Cinnamon Tincture and Liqueur

I love cinnamon. I put it in everything I can get away with, including a sprinkle in my coffee every morning. Turns out, not only is cinnamon delicious, it’s also good for you.

This blog entry is from herbalist extraordinaire, Kate Temple-West of Friendly Herbalist. She’s much better suited to talk about the virtues of cinnamon. Thanks, Kate! Be sure to check out her site at: www.friendlyherbalist.com. She plans to start a blog soon, so stay tuned.

From Kate:
Cinnamon is a delicious warming spice with many culinary and medicinal uses. It is excellent for circulation, and is especially helpful for people with perpetual cold hands and feet. In both Traditional Chinese Medicine and Ayurveda it is used to ward off colds. It is diaphoretic, (opens the pores and helps you to sweat), which helps to remove toxins and other impurities from the body. It is anti-bacterial, helps to regulate blood sugar, is pain relieving, promotes digestion, and eases muscle tension. It is astringent (drying), and is helpful in cases of diarrhea by sprinkling it on top of a stewed green apple. It makes a good mouth wash for bleeding gums. Needless to say these facts are no substitute for a doctor, but they are still useful to know in a pinch, since pretty much everyone has some cinnamon powder in their kitchen somewhere.

Click here for the recipe>>

Spicy Dark-Chocolate Pudding

One of my New Year’s resolutions is to eat pudding every day. Like my other resolutions, I’ve already slacked off, but today, I’m getting back on track…at least on the eating pudding part.

I don’t know why anyone would ever bother with pre-packaged pudding. Homemade pudding is easy, delicious, and you most likely have everything you need in your cupboard.

2 cups of milk
3/4 cup of cocoa powder
1/2 cup of sugar
1 tablespoon of cornstarch
1 teaspoon of vanilla (or almond extract)
1/2 cup of dark chocolate bar chopped-up (or chocolate chips)
1/8 teaspoon of salt
1/8 teaspoon of cayenne pepper (optional, this will make it noticeably spicy, if you only want a hint of spice, just add a pinch)

-Add the milk, cocoa powder, sugar, cayenne pepper, salt and cornstarch to pan.
-Heat over medium heat until it boils (about five minutes). Stir constantly.
-Continue to heat for another minute or two, until it starts to thicken.
-Remove from heat, stir in vanilla extract and the chocolate bar.
-Pour into four containers. Eat warm or chill. If you chill it, place either plastic wrap or wax paper directly on the surface to keep a skin from forming on it.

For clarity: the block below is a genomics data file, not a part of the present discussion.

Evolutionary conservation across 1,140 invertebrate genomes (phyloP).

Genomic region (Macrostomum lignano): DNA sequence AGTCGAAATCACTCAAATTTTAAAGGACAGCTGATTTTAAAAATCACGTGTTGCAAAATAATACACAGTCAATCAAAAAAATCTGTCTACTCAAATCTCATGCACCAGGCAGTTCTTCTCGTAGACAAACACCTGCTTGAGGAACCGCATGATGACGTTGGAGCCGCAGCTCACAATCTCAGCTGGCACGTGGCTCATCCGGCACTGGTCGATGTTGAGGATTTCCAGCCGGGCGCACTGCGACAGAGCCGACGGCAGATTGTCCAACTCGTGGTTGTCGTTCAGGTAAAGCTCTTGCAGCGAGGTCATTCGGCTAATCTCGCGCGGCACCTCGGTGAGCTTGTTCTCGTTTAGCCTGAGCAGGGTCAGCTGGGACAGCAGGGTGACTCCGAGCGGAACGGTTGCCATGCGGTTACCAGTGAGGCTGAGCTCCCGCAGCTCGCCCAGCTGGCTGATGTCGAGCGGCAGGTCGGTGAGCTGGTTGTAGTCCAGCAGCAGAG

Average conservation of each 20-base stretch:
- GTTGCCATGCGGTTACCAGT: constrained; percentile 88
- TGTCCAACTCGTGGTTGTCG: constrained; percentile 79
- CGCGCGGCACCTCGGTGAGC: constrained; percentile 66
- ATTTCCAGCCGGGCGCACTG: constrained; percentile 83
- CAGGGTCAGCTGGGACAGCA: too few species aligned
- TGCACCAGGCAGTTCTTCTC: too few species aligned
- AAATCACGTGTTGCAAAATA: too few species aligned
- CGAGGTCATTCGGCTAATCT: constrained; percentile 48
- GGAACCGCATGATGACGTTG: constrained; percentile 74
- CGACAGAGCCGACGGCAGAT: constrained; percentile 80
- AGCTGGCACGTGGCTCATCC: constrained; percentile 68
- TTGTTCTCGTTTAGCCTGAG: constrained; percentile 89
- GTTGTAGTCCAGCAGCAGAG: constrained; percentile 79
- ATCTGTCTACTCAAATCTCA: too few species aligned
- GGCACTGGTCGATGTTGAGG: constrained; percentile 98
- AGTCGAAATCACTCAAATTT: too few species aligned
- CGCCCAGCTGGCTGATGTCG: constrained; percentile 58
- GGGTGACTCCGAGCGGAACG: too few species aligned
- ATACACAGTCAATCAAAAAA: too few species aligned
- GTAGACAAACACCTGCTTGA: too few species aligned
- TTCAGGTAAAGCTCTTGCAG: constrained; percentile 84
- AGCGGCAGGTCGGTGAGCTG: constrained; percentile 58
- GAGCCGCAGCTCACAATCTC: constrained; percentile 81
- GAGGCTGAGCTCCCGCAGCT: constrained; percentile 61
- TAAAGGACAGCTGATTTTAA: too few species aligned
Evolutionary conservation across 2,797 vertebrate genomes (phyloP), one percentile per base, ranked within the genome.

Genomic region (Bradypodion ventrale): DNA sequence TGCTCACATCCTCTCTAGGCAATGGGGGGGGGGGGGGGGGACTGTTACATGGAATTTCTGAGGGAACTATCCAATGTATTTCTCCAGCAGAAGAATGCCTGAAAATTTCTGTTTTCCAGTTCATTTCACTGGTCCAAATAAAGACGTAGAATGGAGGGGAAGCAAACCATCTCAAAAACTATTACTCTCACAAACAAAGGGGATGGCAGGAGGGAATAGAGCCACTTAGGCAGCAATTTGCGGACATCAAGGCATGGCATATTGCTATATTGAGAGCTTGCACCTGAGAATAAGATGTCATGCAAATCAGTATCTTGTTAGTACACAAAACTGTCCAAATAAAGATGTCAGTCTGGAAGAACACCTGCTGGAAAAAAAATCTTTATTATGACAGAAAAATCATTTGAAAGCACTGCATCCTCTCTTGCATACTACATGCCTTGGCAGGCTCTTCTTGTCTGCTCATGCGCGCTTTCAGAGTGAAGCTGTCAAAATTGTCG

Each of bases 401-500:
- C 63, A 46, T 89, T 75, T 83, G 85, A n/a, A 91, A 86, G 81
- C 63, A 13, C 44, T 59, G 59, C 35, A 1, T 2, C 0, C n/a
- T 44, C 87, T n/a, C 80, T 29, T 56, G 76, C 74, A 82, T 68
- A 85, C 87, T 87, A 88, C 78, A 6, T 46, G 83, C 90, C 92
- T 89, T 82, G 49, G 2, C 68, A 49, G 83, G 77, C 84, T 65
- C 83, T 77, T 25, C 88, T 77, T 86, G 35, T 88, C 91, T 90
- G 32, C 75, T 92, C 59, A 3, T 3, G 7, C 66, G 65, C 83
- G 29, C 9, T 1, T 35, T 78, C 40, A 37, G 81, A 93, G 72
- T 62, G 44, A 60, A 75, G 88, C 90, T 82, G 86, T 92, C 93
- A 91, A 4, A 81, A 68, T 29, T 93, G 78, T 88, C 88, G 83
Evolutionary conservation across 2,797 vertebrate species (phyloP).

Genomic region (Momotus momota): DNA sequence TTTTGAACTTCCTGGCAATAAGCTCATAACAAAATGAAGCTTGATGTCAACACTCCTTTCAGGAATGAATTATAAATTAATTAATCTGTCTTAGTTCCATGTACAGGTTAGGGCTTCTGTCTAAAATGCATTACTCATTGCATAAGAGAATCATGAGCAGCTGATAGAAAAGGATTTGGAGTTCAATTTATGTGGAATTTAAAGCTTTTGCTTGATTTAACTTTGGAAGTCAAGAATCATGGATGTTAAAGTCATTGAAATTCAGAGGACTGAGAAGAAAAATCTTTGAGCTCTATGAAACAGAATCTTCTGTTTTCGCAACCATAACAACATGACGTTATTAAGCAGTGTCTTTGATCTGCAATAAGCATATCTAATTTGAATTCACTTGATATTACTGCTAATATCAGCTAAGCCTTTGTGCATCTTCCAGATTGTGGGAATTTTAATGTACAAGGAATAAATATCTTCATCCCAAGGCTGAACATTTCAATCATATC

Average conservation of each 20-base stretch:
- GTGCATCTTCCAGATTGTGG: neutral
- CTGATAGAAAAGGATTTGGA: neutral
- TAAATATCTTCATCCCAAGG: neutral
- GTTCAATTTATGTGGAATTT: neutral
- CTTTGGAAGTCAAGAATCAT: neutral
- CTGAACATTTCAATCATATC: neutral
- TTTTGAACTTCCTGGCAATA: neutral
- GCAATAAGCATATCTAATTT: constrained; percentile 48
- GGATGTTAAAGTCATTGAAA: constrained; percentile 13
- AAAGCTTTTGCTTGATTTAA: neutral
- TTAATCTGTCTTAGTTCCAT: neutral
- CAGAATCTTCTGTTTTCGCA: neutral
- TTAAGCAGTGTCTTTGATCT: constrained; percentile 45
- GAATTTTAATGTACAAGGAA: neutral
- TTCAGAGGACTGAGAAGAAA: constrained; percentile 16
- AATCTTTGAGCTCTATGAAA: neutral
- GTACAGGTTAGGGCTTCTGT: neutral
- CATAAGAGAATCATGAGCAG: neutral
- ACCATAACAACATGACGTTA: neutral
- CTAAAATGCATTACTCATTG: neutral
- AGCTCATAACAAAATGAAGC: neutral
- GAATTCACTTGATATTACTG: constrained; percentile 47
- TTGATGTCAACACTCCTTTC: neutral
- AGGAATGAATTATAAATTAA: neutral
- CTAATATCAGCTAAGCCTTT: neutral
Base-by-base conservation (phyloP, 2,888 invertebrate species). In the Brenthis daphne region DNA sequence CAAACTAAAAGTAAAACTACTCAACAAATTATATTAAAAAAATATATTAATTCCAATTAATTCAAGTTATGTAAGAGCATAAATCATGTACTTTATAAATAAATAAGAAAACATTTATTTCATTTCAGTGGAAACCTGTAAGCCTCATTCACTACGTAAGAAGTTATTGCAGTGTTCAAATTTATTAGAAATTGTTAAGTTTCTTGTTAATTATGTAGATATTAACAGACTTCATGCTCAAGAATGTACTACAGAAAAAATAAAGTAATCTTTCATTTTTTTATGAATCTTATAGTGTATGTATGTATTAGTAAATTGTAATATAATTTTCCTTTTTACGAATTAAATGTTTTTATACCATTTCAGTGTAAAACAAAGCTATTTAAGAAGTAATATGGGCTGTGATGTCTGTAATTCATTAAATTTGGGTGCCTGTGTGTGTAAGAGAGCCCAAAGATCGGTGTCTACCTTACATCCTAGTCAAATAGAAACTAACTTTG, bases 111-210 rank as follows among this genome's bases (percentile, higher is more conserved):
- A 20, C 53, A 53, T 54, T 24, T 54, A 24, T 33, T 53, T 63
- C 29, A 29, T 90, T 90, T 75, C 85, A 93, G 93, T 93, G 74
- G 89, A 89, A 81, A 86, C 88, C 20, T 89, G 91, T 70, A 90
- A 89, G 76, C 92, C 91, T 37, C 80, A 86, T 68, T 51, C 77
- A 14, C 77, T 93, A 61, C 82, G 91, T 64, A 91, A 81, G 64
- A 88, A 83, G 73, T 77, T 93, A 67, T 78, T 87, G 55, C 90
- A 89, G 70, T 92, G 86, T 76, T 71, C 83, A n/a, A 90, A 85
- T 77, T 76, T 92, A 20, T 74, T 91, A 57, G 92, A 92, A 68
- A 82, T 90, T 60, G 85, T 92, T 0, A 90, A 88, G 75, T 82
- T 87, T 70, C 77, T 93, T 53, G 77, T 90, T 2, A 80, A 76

This version makes a rich, dark pudding. You can make it more of a milk chocolate pudding by decreasing the cocoa powder to 1/4 cup, increasing the cornstarch to 2 tablespoons and using milk chocolate instead of dark.

If you want something really special, top it with fresh whipped cream. One of my husband’s New Year’s resolutions is to eat more whipped cream…it’s going to be a great year…

Happy New Year!

Homemade Yogurt

Yogurt is the perfect snack food. It has protein, calcium and probably most importantly, probiotics (the “good bacteria” that promote a healthy digestive system). Homemade yogurt is cheap, easy and green. Make your own and think of all those little yogurt containers you won’t have to toss!

You need yogurt to make yogurt. The cool thing is after you make your first batch, you can save some for your next batch. I recommend taking the starter for your next batch out when your yogurt is first made and storing it in a separate container. That way you won’t have to be annoyed when SOMEBODY uses the last of the yogurt and you have to buy more to start your next batch (to be fair, that somebody is more often me than my dear husband).

You don’t need a fancy yogurt maker, but I do recommend a thermometer. You can wing it without, but until you get the hang of it, a thermometer will help give you consistent results.


2 tablespoons plain yogurt (choose a brand with active live cultures)
1 quart milk (I use whole milk)


  • Set out the yogurt so that it is room temperature when added to the milk.
  • Slowly heat up milk in a non-reactive pot, stirring occasionally, until it reaches 180 degrees or until it forms a skin. Don’t let boil.
  • Turn off the heat.
  • Once the temperature drops to 110-115 degrees, stir in the yogurt. You can either just wait for the temperature to drop or if you want to speed up the process, you can set the pot in a sink filled with ice water.
  • Place mixture in a heated glass or ceramic container with a lid (running it under hot water should do the trick). I use Mason jars.
  • Cover and keep in a semi-warm place for 8-12 hours (or up to 24 hours). I pour the yogurt in a heated mason jar and place it in an insulated lunch bag.

That’s it. Easy, right?